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Born Free USA Blog

Born Free USA Blog

The gift that gives twice!

Published 12/03/08
By Zibby Wilder, Director of Public Relations

Trying to come up with a creative gift for that person who has everything? Or maybe a “green” gift for that person who doesn’t want to clutter their life with more “stuff”? Well then, why not consider the gift of adoption? Adopting one of the amazing monkeys from the Born Free USA Primate Sanctuary is a great gift for pretty much anyone.

The adoptees are residents of the Born Free USA Primate Sanctuary, which provides care for more than 500 primates — including snow monkeys, baboons, and vervets — many of whom were rescued from abusive situations in laboratories, roadside zoos, and even as “pets” in private homes. At just one dollar a week, a primate adoption is a great gift for someone who “has everything” or for a child with an interest in animals and wildlife.

Each primate adoption helps Born Free USA provide food, care, and rehabilitation to individual monkeys. The lucky gift recipient is sent an Adoption Welcome Kit including a biography and full-color photo of the adopted individual, a Certificate of Adoption, and a special gift, as well as the Sanctuary’s semi-annual newsletter, The Primate Post.

Here’s some info on a couple of my favorite adoptees:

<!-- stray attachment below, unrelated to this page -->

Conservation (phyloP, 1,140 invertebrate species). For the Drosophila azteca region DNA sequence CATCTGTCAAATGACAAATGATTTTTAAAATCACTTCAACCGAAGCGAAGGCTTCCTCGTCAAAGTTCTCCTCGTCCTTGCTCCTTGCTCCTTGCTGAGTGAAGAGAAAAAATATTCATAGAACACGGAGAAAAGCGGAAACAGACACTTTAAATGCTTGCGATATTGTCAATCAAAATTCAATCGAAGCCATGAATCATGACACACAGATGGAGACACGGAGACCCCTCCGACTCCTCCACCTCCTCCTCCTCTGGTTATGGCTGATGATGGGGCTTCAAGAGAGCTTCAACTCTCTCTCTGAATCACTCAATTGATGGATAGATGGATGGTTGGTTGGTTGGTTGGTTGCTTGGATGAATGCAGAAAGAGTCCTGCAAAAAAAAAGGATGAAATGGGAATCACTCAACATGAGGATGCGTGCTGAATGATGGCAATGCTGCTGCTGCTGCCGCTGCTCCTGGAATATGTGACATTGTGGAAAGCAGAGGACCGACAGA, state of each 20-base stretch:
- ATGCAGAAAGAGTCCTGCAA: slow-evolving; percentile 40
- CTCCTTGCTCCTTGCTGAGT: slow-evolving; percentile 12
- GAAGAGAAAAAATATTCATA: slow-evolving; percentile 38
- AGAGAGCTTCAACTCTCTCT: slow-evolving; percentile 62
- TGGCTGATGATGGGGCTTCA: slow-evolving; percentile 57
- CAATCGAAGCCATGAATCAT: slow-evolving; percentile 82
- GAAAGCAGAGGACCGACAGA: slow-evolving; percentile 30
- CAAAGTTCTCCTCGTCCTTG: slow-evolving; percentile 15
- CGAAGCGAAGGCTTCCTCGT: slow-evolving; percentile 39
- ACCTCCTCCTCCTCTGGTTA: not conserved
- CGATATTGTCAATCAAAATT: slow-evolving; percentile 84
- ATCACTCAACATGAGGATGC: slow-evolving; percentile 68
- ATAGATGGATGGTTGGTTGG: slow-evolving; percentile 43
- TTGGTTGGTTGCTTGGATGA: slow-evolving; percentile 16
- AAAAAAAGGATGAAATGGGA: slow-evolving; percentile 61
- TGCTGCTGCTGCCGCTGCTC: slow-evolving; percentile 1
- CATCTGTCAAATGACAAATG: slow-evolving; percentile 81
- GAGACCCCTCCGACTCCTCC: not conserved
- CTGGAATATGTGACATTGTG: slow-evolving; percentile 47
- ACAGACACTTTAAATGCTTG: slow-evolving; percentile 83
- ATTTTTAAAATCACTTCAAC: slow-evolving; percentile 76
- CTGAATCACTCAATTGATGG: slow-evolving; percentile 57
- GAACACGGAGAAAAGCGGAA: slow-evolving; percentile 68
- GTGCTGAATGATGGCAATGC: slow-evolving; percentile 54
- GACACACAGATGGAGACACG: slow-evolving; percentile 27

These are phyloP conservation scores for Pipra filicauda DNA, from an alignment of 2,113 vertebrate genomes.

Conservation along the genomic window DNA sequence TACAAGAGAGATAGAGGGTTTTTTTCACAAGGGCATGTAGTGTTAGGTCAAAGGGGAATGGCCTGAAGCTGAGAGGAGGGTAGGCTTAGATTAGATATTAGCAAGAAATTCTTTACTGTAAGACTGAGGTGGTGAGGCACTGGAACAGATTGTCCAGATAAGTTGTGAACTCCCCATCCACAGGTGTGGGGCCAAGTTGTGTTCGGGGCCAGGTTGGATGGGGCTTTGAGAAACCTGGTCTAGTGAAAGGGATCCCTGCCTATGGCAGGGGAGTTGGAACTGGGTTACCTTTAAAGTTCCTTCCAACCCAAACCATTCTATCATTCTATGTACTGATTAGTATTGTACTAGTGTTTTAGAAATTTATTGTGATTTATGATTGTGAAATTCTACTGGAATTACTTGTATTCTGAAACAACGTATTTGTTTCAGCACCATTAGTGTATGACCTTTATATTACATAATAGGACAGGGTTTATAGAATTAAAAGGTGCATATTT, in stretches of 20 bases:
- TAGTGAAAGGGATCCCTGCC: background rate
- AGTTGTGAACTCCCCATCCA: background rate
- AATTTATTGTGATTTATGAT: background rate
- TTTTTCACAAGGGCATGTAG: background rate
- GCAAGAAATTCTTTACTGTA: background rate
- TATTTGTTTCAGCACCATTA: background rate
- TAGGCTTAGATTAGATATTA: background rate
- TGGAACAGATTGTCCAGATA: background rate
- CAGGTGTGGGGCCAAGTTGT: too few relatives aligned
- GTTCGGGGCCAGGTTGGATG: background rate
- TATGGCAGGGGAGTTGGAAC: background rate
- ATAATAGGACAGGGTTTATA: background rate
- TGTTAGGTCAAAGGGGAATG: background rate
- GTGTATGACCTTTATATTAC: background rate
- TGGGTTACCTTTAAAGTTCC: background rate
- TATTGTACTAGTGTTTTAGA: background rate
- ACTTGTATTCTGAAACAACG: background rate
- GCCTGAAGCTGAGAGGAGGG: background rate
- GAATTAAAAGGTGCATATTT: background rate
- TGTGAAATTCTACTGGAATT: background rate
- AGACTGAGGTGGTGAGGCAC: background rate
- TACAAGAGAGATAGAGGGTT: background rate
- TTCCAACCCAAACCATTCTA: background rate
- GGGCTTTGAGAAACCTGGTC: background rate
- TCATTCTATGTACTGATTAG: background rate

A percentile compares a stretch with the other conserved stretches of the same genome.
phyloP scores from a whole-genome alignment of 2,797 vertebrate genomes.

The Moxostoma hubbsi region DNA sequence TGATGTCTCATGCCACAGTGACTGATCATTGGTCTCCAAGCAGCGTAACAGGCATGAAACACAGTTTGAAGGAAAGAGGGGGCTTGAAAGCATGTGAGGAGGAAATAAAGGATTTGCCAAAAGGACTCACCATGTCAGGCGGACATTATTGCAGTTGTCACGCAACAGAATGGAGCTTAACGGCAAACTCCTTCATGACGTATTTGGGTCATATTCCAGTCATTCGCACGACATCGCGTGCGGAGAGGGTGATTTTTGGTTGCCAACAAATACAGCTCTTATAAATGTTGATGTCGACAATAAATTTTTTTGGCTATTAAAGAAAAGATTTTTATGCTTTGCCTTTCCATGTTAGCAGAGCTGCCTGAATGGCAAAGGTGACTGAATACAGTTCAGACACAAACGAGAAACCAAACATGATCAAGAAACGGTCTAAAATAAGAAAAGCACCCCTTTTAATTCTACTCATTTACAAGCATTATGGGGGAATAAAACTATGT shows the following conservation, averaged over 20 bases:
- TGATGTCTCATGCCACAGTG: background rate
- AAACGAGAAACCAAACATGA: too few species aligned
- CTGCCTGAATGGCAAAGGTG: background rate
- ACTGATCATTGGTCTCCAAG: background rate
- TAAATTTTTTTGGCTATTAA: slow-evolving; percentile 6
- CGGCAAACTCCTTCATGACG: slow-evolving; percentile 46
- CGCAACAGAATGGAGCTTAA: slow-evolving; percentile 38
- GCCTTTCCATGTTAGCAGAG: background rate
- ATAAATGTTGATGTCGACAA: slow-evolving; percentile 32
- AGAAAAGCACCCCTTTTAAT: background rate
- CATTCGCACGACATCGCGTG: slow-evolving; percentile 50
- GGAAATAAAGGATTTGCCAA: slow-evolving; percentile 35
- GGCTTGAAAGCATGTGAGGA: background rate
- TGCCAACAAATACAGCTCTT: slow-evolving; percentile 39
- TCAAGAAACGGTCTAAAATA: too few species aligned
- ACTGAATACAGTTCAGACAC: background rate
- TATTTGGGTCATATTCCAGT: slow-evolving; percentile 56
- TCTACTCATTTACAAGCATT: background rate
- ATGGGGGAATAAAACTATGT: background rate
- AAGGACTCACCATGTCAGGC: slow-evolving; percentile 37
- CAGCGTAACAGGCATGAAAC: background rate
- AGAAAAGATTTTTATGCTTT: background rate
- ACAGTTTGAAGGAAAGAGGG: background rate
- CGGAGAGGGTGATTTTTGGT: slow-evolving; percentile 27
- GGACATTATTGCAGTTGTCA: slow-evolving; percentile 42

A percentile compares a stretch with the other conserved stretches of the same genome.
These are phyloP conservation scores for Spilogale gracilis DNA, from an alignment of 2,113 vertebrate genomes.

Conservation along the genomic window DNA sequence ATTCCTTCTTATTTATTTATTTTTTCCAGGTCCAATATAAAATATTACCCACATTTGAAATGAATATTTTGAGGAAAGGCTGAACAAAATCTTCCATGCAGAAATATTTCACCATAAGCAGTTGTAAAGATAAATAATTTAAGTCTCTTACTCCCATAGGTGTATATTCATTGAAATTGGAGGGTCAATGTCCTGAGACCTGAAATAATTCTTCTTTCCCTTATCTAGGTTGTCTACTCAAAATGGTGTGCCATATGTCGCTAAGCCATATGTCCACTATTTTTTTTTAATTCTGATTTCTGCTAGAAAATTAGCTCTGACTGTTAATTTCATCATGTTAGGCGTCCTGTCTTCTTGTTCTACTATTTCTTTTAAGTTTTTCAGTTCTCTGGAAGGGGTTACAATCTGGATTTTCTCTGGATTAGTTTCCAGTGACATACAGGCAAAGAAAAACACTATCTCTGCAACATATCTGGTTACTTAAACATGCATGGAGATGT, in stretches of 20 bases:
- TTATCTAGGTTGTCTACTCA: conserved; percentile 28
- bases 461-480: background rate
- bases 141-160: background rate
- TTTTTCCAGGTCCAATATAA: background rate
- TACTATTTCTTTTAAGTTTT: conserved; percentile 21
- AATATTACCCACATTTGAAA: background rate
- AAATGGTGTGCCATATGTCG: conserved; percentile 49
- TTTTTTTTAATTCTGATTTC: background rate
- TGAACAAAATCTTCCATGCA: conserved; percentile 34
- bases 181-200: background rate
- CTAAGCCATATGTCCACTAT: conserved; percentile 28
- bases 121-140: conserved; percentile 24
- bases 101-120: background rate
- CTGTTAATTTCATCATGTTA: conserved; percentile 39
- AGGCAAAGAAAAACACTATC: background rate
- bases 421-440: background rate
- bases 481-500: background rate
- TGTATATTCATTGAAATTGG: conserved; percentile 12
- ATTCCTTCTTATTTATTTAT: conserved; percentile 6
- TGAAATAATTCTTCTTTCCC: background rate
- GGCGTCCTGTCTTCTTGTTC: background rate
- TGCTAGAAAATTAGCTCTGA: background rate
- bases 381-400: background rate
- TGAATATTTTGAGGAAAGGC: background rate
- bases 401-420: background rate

Boon is a 16-year-old male olive baboon kept as a family pet and housed in a dark, rundown garage, where he lived a life of boredom and isolation. Lacking companionship and stimulation, he arrived in poor mental and physical condition, clutching a chewed-up child’s plastic toy. Frightened and withdrawn, Boon was self-mutilating. The lower half of his body was weak from lack of exercise and arthritis. Boon has made slow but steady progress at the sanctuary. He has finally learned how to be a baboon and was recently released into the Sanctuary’s large free-range enclosure as part of a free-living social group.

Carly is a female Japanese macaque, or Snow monkey, kept alone for years in a small cage in a windowless garage in Nevada. Carly had to be anesthetized while her cage was opened with bolt cutters, because there was no door. Carly was in terrible shape when she arrived at the Sanctuary, suffering from emotional distress and in terrible physical shape after having been fed primarily junk food. Carly’s rehabilitation has taken longer than many other rescued individuals. While she will never experience life as she was meant to, she is slowly finding out how to live life on her own terms.

Find out more about adopting a primate on our web site — www.bornfreeusa.org/sanctuary — and as always, thanks for your incredible support! We couldn’t do all we do without you.

Blogging off,

Zibby

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